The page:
Welcome back to the Lab!
Winter is slowly descending around us, and while I appreciate that the approach has been slow this year, I still find myself somewhat incapacitated by the cold once temperatures reach nearly-freezing. I always bounce back, especially when the snow finally shows up, but in the meantime, I cope with blankets, big sweaters, and snuggles with my dog. Our arthropod friends, on the other hand, aren’t so lucky.
Insects and other arthropods are ectotherms, i.e. cold-blooded, meaning they cannot generate their own body heat; this poses some obvious challenges in temperate climates, where seasonality causes major temperature fluctuations.
Many insects will seek shelter at the onset of winter, burrowing into the soil, hiding out in the cracks of trees, or quietly squatting in man-made structures. They will hunker down in any place that will protect them from the brunt of winter, and frequent freeze/thaw cycles.
But insects are still somewhat exposed, so they need to have a backup plan. Temperatures in northern climates, as we well know, are subject to drop well below freezing, and in that case, many insects employ a strategy known as “freeze avoidance.” Essentially, the insect prevents ice formation in bodily fluids through a process known as “supercooling.”
In order for ice formation to occur, ice crystals need a nucleation site. Essentially, ice crystals won’t form if they don’t have something to “grab” onto. Water and other liquids can be cooled far beyond their freezing point without a nucleation source; water, for example, can reach -42°C (-43.6°F) and remain liquid if no nucleation source is introduced. This process is adequately named “supercooling,” and insects use it to depress the temperature at which their body fluids will freeze.
As the weather turns colder, insects begin cold-hardening, the process by which they prepare for colder temperatures. In freeze-avoidant insects, this process involves removing all potential ice nucleation sources from their body, including food particles and bacteria. Some simply stop eating, others will force themselves to molt, shedding the entire lining of their midgut in the process.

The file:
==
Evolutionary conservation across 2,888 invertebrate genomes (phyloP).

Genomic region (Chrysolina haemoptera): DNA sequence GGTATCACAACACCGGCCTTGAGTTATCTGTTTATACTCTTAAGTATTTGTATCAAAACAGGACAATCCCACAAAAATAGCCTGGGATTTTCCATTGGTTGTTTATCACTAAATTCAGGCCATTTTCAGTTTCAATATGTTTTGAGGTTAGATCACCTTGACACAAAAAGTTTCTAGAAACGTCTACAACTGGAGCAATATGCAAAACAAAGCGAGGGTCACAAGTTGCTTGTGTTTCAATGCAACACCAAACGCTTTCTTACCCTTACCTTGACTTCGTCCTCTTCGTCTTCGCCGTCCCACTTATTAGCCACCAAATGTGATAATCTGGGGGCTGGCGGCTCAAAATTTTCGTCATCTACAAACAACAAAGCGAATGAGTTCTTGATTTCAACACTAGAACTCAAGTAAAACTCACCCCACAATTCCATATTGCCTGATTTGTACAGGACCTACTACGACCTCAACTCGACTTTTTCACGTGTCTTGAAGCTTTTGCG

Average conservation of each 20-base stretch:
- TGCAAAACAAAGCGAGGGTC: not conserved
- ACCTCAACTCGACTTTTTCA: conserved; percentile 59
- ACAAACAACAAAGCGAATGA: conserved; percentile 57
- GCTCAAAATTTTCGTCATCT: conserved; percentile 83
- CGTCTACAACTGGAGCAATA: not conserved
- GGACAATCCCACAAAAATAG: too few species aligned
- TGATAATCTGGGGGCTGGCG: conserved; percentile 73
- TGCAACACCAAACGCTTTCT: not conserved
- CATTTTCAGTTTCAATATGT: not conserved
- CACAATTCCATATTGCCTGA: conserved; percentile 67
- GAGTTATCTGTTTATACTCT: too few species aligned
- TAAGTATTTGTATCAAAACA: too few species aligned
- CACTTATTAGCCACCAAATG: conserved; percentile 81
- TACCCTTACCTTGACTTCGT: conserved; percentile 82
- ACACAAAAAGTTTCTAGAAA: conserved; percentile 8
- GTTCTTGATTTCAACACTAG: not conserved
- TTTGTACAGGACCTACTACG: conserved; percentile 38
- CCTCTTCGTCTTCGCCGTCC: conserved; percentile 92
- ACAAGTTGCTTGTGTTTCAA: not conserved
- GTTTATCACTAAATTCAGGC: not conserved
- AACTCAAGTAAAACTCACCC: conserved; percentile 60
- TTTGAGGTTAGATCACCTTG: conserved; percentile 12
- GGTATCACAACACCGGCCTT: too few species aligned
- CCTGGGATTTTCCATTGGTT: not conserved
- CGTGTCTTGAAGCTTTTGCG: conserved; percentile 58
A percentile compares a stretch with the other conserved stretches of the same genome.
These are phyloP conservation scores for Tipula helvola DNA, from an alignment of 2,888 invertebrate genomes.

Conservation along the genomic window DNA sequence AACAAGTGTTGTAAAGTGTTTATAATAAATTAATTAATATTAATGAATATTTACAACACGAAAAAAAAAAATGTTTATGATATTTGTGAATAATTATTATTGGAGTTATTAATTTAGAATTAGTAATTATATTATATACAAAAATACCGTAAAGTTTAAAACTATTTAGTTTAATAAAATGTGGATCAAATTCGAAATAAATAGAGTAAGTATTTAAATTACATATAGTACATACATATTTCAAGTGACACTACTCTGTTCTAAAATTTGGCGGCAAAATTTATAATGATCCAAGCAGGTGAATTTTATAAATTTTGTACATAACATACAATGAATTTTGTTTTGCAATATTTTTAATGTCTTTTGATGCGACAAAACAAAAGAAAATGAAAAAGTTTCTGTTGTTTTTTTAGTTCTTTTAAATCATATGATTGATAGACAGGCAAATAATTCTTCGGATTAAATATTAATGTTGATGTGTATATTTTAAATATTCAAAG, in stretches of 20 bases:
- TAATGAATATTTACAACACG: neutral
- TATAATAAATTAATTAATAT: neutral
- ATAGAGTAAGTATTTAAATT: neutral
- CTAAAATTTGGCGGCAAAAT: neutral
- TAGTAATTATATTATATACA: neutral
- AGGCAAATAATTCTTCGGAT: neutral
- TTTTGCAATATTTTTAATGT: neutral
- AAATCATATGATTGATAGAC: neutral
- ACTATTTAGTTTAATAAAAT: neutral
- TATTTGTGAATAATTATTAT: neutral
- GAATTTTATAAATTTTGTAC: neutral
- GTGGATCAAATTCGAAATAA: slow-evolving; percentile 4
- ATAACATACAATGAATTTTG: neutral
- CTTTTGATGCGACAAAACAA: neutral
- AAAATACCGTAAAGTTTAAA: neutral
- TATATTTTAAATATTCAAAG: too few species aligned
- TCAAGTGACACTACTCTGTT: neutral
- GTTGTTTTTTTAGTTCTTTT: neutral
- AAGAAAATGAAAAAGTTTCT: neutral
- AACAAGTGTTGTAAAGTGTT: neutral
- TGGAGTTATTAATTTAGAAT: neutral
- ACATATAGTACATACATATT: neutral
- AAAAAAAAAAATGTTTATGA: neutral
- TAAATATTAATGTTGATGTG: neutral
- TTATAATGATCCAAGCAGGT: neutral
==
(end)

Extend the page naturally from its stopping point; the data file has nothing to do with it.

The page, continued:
Some insects completely alter their metabolism in order to supercool their body fluids through the use of cryoprotectants. “Cryoprotectant” is a catch-all term referring to the various substances produced by ectothermic animals to protect their tissues from freezing. The most common cryoprotectant produced by insects is glycerol, which essentially renders their body fluids too viscous to form ice crystals at freezing temperatures.
Finally, one of the most fascinating freeze-avoidant strategies is the production of antifreeze proteins (AFP’s – or, if you really want to impress your friends, thermal hysteresis factors (THFs)). Antifreeze proteins are produced by all freeze-avoidant insects, and are quite literally a family of proteins that prevent freezing by binding to the surface of ice crystals and preventing them from growing. The production of antifreeze proteins is triggered by day length; as daylight decreases and insects experience a shorter photoperiod, the production of antifreeze proteins ramps up, and reaches its peak during the darkest months of winter.
While their strategies are beyond impressive, I’ll stick with giant sweaters and dog cuddles.
Until next time, thanks for visiting the lab!
Bug Wrangler Brenna
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